American Chris Huffins, after leading for much of the two-day decathlon, wound up with a bronze.

The Americans remained atop the medal chart with 76 (32 gold, 18 silver, 26 bronze). Russia followed with 58 (19-18-21), while China had 56 (26-15-15).

n SOCCER: The American women, defending gold medalists and World Cup champions, lost a 3-2 overtime nail-biter Thursday to nemesis Norway. The stunning defeat came just 12 minutes after the United States, with barely seconds left in injury time, tied the game at the end of regulation on a header by Tiffeny Milbrett.

But momentum and luck were not with the U.S. women. A twice-deflected ball landed at the feet of Norway's Dagny Mellgren, who slid the ball off the left hand of outstretched goalie Siri Mullinix for the clincher.

Milbrett, who tied the game off a pass from Mia Hamm, also scored the first U.S. goal.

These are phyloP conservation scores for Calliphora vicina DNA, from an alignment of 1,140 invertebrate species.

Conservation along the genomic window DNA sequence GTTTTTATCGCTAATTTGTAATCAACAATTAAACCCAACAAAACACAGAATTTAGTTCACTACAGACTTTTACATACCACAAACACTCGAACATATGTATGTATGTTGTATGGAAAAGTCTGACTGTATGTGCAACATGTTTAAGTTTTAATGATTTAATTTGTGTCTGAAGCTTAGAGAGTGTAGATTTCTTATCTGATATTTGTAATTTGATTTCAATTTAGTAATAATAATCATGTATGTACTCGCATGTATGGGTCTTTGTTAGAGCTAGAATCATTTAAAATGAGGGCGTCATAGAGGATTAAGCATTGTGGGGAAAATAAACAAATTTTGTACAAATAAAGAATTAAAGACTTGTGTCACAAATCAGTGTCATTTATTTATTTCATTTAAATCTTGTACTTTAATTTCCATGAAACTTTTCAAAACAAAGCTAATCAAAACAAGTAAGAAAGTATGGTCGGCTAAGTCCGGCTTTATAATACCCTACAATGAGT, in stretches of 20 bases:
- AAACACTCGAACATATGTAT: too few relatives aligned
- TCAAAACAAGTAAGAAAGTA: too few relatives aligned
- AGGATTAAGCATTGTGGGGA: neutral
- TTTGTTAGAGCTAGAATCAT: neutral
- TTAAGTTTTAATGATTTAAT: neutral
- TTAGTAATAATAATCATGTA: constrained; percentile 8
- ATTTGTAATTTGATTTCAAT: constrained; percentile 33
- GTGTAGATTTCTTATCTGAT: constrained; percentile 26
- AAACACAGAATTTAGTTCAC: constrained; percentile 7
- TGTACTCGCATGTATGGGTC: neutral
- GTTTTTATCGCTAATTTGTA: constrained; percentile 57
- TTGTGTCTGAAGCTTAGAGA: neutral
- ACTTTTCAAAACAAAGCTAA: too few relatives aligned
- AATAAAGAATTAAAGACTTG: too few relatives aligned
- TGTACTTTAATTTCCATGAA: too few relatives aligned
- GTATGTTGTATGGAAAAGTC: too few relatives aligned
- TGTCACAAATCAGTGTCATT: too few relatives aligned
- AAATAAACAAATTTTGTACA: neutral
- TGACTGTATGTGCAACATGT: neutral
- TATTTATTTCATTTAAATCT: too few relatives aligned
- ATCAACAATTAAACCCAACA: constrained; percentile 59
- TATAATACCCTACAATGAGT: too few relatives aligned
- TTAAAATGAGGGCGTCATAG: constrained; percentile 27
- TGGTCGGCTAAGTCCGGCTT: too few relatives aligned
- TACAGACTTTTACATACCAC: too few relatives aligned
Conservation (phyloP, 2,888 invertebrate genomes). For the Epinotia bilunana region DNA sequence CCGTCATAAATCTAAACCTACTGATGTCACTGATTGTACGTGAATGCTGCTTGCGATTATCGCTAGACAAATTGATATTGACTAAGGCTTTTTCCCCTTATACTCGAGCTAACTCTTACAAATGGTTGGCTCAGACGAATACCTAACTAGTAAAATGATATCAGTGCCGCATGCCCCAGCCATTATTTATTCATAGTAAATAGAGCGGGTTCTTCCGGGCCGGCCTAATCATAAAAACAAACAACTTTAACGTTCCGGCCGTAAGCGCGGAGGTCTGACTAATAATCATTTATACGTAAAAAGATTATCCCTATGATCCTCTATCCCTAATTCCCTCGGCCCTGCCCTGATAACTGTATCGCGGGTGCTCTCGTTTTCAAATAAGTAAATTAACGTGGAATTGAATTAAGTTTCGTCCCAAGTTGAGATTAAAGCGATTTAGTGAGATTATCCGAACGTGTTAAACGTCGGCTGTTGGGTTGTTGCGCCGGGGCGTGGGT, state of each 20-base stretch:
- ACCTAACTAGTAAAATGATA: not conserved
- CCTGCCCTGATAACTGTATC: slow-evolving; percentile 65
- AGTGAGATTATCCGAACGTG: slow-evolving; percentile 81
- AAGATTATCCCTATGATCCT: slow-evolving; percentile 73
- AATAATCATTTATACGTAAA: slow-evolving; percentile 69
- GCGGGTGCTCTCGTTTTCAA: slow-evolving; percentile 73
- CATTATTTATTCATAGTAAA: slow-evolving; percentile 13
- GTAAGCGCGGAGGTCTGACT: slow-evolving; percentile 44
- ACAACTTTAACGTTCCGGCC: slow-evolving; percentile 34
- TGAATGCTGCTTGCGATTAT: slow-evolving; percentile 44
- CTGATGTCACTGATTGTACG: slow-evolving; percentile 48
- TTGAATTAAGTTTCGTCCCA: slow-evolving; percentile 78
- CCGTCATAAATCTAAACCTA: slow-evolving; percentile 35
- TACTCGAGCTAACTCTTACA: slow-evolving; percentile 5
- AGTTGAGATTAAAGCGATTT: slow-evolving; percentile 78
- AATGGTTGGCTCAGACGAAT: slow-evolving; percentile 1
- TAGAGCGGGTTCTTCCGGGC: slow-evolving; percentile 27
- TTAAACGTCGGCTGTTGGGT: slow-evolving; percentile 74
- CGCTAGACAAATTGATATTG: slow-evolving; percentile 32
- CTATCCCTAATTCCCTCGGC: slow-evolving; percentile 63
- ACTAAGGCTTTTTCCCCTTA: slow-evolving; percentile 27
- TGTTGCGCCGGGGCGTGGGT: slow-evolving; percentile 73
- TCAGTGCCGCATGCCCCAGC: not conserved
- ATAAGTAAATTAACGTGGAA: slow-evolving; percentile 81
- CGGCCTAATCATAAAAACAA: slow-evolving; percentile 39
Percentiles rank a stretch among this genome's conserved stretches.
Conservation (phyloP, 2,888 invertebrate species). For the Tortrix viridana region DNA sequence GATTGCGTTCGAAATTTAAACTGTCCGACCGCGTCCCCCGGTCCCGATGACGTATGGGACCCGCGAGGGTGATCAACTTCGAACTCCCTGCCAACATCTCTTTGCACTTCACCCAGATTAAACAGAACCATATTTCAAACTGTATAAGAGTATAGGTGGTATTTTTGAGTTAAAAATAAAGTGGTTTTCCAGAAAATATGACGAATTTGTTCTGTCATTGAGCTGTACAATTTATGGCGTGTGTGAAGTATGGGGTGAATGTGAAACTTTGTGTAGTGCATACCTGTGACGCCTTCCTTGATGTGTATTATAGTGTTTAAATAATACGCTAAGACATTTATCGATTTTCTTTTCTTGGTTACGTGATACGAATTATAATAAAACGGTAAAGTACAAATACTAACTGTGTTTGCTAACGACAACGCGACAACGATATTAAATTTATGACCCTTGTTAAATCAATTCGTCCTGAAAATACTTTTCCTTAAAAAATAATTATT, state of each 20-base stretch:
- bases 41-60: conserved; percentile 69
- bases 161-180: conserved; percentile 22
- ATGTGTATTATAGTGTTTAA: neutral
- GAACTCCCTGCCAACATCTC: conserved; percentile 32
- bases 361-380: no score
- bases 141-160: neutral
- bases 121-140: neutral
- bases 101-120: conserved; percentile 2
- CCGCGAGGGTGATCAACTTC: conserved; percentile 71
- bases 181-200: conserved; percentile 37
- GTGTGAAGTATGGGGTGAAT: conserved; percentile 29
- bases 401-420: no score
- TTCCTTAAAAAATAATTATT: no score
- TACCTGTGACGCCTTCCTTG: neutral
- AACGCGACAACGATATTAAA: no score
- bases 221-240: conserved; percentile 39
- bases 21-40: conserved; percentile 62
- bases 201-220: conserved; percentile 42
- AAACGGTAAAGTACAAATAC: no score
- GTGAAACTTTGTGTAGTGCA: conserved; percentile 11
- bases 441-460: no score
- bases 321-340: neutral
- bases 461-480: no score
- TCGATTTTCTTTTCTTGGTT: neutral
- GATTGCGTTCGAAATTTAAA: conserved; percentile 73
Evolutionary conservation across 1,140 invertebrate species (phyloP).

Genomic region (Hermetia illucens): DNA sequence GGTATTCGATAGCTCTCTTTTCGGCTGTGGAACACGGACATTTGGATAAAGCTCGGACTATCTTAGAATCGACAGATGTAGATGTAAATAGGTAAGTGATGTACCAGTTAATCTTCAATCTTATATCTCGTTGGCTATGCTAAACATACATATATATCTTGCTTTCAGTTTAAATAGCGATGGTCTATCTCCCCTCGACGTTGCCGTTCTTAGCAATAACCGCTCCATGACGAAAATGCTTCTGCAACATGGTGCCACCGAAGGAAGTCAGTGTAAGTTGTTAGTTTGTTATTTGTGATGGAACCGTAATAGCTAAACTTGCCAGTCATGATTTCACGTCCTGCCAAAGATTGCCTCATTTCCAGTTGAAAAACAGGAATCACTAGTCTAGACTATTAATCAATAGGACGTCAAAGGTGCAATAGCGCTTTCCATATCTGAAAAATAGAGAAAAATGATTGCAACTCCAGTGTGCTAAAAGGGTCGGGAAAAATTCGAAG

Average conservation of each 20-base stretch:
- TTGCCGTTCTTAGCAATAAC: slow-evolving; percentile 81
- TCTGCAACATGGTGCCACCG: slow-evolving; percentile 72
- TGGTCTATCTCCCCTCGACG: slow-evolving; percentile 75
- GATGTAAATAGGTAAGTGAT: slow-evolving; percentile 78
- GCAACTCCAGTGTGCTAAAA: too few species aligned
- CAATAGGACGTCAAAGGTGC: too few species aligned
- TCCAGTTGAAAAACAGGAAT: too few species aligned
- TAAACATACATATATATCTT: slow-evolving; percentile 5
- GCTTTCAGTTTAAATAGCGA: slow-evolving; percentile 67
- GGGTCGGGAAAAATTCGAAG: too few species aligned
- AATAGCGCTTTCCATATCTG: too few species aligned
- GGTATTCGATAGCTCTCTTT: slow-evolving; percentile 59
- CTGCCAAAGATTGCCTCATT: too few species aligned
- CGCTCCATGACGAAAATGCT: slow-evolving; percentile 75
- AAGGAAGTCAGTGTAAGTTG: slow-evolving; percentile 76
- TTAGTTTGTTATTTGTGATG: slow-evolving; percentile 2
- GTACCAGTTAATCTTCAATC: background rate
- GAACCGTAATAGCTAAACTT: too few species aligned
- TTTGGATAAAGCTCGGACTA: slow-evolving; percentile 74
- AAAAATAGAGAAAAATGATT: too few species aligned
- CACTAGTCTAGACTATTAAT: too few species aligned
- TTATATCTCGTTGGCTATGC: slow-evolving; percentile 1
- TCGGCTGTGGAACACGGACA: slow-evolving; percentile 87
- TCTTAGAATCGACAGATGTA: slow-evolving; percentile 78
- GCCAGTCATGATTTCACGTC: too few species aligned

The victory leaves Norway as the only nation with an all-time winning record (15-13-2) against the United States. The Norwegians are also the only team to beat the Americans in a World Cup or Olympic tournament, the other victory coming in the 1995 World Cup semifinals.

Germany defeated Brazil 2-0 to take the bronze, its first medal in women's soccer.

n GYMNASTICS: Romanian Olympic Committee president Ion Tiriac is quitting after watching gymnast Andreea Raducan stripped of her gold in the all-around gymnastics.

Tiriac, who said his decision would become official in the next three weeks, had introduced a harsh life-ban policy for any Romanian athlete found guilty of doping. In the Raducan case, where the teen lost her medal over a cold remedy provided by a team doctor, Tiriac vociferously argued against penalizing Raducan.

''Maybe the person who replaces me will be smarter than me and include some clause (in the doping suspension rules) so we don't have ridiculous situations like this,'' he said.

n WATER POLO: A last-ditch bid came up short as the U.S. men lost 11-10 to Russia in the Olympic quarterfinals, eliminating them from Sydney medal competition. A two-on-one break with under a minute left collapsed when Tony Azevedo couldn't hold on to the ball, and the undefeated Russians claimed victory.